Mental Health at RCS

Mental Health at RCS

Image courtesy of Jinny Park/Riverdale Review.

Image courtesy of Jinny Park/Riverdale Review.

    For the 2017-2018 school year, the health curriculum at Riverdale Country School underwent major changes, and the school’s counseling services received new members. The new health curriculum was several years in the process, and the most drastic change was the movement of the class from tenth grade to ninth grade.

       The director of service learning and health teacher, Rachel Klein, about recent changes to the health curriculum said, “We have been looking to make this change for several years now and we finally had an opportunity to move Health 10 down to Health 9 … We feel very strongly as health educators that the earlier students are educated about all sorts of health topics and decision making, whether it relates to their bodies, nutrition, exercise, substances, sexual activity, mental health, [or] stress coping skills[, the better].” Klein spoke about the presence of mental health education in the new health curriculum: “Yes. There is plenty in both the old and the new health curriculum that deals with mental health.” She concluded with how Riverdale can destigmatize mental health: “It starts with being able to talk openly and freely about mental health. [...] The more supportive our community is of our students and our faculty around different mental health issues the better we are able to serve each other,” she said.

       Riverdale students may also use counselors as a resource outside the health curriculum. Miguel Torres is Riverdale’s new counselor and explains that “there are several ways that students can contact [him]. They can stop by [his] office which is in Hackett between 214 and 216. If [his] door is open they can pop in and say hello ... if they want to schedule an appointment with [him] they can email [him] at mtorres@riverdale.edu.” Contacting a counselor or anyone about mental health issues maybe hard with the current stigma attached to mental health, but Torres reassures students by explaining that “there is a lot of shame attached to talking to counselors or talking to anyone about problems particularly dealing with mental illness or mental health issues ... My thing is you have to push yourself to get beyond the shame. That's one of the ways to [overcome it] and the second thing is making sure that you know that you are not alone.”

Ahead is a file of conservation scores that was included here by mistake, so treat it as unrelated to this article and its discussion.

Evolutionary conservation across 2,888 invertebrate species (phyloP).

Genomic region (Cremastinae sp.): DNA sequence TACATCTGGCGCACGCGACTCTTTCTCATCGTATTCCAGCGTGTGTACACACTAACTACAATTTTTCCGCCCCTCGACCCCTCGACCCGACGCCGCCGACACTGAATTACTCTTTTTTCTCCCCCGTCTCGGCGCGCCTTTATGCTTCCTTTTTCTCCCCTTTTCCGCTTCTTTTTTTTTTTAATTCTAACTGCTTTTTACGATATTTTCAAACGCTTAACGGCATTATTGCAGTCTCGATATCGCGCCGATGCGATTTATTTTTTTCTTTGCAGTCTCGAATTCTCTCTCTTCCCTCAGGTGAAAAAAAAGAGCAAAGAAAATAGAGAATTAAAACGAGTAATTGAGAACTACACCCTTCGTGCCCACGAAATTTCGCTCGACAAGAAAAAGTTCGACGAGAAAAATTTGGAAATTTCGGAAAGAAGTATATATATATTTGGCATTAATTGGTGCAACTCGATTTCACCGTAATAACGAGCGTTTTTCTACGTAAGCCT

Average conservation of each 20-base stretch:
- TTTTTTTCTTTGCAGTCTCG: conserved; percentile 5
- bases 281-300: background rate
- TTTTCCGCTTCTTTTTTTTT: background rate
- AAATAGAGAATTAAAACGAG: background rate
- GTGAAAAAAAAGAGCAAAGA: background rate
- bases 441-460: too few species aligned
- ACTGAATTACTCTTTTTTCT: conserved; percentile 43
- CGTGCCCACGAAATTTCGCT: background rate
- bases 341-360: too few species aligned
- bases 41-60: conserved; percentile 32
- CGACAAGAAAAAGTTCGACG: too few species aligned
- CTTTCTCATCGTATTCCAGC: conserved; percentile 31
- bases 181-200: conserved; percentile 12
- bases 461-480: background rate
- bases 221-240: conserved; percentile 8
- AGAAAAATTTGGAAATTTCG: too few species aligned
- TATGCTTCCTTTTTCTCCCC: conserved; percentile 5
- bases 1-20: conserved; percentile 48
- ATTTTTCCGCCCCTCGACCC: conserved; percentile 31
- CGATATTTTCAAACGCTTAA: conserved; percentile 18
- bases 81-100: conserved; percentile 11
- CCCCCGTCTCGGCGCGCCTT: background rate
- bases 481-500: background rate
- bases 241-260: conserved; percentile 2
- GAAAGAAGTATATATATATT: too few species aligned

One of Riverdale's own students, Elsa Chung class of 2019, was interviewed on how Riverdale addresses mental health.  Elsa shared a student's perspective on how Riverdale addresses mental health and agreed that “Riverdale does address mental health but not to the extent of [how it addresses] physical health. I think that that’s something we should certainly work on.” Elsa agreed that Riverdale held mental health conversations but then said how the conversations were “sometimes... not detailed enough or nuanced enough. I think that mental health is complex because it’s so dependent on who the person is, what kind of mental health it is. Talking about it is very difficult and it's hard to get it right but when it is done right it's really important for the community.” When asked about the amount of resources at Riverdale, Elsa said, “There are resources. I think students are told about the resources they have, [but] I don't know how much they block it out or not. [the] fact that we do have resources here is a great step.” Elsa also spoke about how stigmatized mental health was. She dreamed that it wouldn't be “taboo anymore. [and that it was important that] it's recognized and its discussed.”

       If you are dealing with mental health issues you can contact Nurse Lide at plide@riverdale.edu, the MS/US psychologist Mr. Gold at jgold@riverdale.edu and the MS/US counselor Mr. Torres at mtorres@riverdale.edu so they can help you because everybody needs help sometimes, and know that you are never alone.

 

2017 Homecoming Recap

2017 Homecoming Recap

October Cartoon

October Cartoon